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On a dry and dusty morning at the end of July, I was walking across a parking lot in Hollywood toward a stage at Sunset and Gower. We were shooting the host for a documentary film I had written. I had my script in one hand and the requisite caffeine in the other.

When I walked onto the set, I saw the director of photography and the grips fine tuning lights, props, and cameras while the jib operator worked out his weight balance. I took my seat next to the director, and the executive producer led the man who would be reading my words toward me and said, “I’d like you to meet Lou Rawls.”

What I had expected that day were chocolate covered doughnuts from the craft services table, the thrill of seeing someone famous read my script, the tedium of set changes, and multiple takes of a single sentence. What I had not expected that day was a lesson in Hollywood history as it intersected with the gregarious four-time Grammy winner. But I got it nonetheless.

“People like to point fingers at Sinatra for his connections to the mafia, but in those days it was kind of hard not to be nice to the fellas if you wanted to sing in night clubs. I remember singing at a club and part of my job was to pick up this mobster’s girlfriend and bring her to the club. That particular night, I went to get her and bring her in, and the guy got knocked off right there in the club. The FBI wanted to talk to me about that, but I didn’t know anything. I told them, ‘Hey, I just drove his girlfriend to the club. That’s it.’”

“I got my start in a gospel troupe, The Pilgrim Travelers. I was touring the South with Sam Cooke and the Travelers when I got into a serious car accident. Cooke was injured, another passenger was dead, and I was pronounced dead on the way to the hospital. But I was just in a coma. It took me about a year to recover from that. I really got a new life out of that. I realized if I would have died then I would have just been another soul taking up room. I learned acceptance, understanding, direction. I was inspired.”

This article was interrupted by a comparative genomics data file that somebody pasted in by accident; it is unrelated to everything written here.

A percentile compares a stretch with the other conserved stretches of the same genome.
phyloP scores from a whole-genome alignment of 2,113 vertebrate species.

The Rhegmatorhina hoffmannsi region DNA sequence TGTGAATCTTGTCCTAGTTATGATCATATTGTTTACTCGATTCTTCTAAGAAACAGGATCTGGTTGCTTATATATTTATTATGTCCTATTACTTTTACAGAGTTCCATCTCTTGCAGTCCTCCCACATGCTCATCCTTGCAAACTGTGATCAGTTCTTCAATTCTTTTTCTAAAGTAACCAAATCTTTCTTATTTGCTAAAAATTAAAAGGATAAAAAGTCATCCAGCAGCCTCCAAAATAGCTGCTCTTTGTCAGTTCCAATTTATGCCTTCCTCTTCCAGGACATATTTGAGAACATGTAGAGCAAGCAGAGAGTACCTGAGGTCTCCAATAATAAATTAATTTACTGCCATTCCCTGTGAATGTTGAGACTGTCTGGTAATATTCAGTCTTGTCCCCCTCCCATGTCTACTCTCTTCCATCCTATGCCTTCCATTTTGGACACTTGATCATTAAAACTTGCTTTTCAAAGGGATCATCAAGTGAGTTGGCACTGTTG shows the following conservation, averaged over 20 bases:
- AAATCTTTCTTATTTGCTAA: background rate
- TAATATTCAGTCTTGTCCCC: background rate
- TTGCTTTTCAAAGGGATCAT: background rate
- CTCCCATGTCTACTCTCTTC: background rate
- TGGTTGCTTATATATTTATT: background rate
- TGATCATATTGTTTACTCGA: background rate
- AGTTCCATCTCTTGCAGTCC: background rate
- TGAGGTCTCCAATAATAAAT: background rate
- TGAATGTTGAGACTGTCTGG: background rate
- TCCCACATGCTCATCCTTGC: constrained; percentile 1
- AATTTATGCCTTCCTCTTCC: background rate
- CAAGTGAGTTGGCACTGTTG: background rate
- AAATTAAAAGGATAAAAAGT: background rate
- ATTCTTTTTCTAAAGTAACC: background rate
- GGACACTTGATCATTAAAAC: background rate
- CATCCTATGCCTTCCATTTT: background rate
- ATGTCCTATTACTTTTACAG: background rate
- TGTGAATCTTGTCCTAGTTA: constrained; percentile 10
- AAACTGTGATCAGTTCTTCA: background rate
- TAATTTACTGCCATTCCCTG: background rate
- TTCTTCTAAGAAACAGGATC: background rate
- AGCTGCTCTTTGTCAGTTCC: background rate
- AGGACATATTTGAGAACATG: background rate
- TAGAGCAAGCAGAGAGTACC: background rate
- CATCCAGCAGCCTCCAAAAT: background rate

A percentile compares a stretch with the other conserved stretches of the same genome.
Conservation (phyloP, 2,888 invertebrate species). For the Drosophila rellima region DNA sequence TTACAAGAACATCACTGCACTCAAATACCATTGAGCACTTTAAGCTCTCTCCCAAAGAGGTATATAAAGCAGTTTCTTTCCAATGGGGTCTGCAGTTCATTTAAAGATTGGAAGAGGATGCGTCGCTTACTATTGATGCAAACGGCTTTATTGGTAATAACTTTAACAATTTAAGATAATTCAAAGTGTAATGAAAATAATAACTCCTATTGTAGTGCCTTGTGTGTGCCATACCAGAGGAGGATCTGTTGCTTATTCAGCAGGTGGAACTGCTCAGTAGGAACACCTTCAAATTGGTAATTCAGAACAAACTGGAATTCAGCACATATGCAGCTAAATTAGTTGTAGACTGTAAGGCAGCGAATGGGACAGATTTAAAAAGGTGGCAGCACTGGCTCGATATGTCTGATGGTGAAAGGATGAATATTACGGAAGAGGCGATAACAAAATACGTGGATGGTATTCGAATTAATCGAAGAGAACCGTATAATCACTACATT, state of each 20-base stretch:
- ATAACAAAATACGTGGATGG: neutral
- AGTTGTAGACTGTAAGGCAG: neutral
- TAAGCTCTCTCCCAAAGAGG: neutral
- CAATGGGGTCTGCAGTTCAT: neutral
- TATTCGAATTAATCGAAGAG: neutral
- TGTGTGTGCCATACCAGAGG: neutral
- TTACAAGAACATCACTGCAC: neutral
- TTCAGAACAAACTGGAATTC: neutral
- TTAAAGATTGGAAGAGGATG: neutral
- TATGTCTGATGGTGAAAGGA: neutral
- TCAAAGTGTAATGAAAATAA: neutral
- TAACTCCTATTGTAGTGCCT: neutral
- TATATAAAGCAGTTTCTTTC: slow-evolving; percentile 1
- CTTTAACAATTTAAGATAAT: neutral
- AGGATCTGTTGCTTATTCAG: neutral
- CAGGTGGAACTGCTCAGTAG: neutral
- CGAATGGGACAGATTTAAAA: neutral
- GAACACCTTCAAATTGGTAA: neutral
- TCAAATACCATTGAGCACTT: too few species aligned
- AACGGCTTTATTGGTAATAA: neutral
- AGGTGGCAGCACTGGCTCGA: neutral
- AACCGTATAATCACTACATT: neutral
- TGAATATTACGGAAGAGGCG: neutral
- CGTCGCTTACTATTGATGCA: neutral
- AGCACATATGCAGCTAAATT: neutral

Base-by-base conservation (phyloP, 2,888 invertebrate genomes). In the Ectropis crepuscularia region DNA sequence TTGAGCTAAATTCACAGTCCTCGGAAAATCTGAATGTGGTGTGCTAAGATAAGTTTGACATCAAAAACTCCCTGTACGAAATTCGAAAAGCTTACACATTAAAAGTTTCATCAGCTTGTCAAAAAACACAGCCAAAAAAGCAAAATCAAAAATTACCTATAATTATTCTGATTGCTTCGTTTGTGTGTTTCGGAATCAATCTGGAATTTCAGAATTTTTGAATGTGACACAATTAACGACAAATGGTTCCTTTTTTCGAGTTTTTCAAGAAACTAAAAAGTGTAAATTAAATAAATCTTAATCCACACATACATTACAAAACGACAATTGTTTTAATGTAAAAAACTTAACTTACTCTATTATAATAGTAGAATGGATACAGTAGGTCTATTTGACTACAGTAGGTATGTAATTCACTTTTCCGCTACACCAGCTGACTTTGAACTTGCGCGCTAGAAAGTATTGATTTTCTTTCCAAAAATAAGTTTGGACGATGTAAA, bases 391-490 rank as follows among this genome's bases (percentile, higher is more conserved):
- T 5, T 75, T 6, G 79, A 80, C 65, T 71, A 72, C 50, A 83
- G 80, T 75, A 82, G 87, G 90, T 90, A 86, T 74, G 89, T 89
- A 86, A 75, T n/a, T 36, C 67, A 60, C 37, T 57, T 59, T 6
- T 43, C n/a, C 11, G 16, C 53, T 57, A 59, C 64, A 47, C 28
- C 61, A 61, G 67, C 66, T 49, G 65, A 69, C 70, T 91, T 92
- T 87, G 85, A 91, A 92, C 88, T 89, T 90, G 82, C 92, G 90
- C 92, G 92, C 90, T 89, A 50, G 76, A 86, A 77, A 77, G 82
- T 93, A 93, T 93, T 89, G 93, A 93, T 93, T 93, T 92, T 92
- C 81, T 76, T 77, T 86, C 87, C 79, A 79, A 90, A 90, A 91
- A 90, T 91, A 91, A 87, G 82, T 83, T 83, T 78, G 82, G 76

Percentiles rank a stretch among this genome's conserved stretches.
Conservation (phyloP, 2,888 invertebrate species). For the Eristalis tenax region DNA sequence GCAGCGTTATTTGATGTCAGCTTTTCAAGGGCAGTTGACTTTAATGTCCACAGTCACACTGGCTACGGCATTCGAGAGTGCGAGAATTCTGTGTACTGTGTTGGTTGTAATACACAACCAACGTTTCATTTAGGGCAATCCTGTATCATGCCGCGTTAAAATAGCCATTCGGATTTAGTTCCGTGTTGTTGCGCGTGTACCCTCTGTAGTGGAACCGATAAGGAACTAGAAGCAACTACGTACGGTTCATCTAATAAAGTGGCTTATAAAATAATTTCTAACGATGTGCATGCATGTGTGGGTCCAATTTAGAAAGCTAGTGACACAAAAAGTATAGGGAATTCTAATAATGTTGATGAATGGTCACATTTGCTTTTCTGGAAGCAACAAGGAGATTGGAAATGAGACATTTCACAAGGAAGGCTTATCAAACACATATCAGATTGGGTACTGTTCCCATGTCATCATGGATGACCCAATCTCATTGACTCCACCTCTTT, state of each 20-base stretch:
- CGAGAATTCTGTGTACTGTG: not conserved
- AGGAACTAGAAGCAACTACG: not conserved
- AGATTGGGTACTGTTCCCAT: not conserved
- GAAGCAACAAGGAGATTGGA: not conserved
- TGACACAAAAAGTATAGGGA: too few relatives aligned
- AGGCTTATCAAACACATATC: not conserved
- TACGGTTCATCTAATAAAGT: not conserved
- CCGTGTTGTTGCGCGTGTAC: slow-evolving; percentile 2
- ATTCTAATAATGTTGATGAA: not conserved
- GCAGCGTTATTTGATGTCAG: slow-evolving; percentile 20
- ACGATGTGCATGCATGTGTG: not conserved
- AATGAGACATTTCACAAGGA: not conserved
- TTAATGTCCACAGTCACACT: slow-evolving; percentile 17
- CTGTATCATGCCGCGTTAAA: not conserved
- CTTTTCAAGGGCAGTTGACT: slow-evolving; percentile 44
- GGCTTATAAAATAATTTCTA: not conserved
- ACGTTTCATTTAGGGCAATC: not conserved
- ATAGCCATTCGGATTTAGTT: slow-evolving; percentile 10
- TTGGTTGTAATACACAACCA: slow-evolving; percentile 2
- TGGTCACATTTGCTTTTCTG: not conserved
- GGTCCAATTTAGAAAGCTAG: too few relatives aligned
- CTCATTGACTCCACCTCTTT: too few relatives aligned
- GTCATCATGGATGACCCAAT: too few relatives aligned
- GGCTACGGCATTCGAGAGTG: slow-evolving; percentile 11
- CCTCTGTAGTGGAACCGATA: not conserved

“We played pop and soul clubs in L.A. and little coffee shops. That’s how a lot of us got our first record contracts. That’s how it happened for me. I was playing Pandora’s Box Coffee Shop for ten dollars a night plus pizza when Nick, a Capitol producer, came in and heard me sing. That was 1959. He said he was impressed with my range and asked me to make an audition tape. I did and got signed.”

“When I was reading that part about the racetrack in San Francisco, it made me think of Cab Calloway. He loved the horses. Did you know he used to book gigs so that he could always be close to a racetrack?”

“Yeah, I was the voice of Budweiser for twenty years. ‘Have a Bud.’ ‘This Bud’s for you.’ ‘Taste the King of Beers.’ Me and Anheuser Busch did a lot of good together. We raised over one hundred million dollars in our Parade of Stars telethon. The money went to the United Negro College Fund. We also toured military bases in Korea, the Phillipines, and Japan to bring attention to the military and what a great job they’re doing.”

“I was probably most embarrassed about thirty years ago when I was singing in a night club in Ft. Lauderdale, Florida. People used to pass me notes with requests. One night, a waitress passed me a note that said, ‘Dear Lou, We know you don’t know this, but all the waitresses are breaking up in the back because your fly is open.’”

The King of Cool had an uncool moment? I don’t believe it!

During breaks and set changes, Lou wandered over to our table and made conversation, entertained us with these anecdotes, charmed us with tales from the past. No wonder the Hollywood set holds such mystique and intrigue…there’s always so much to learn.

August 2002

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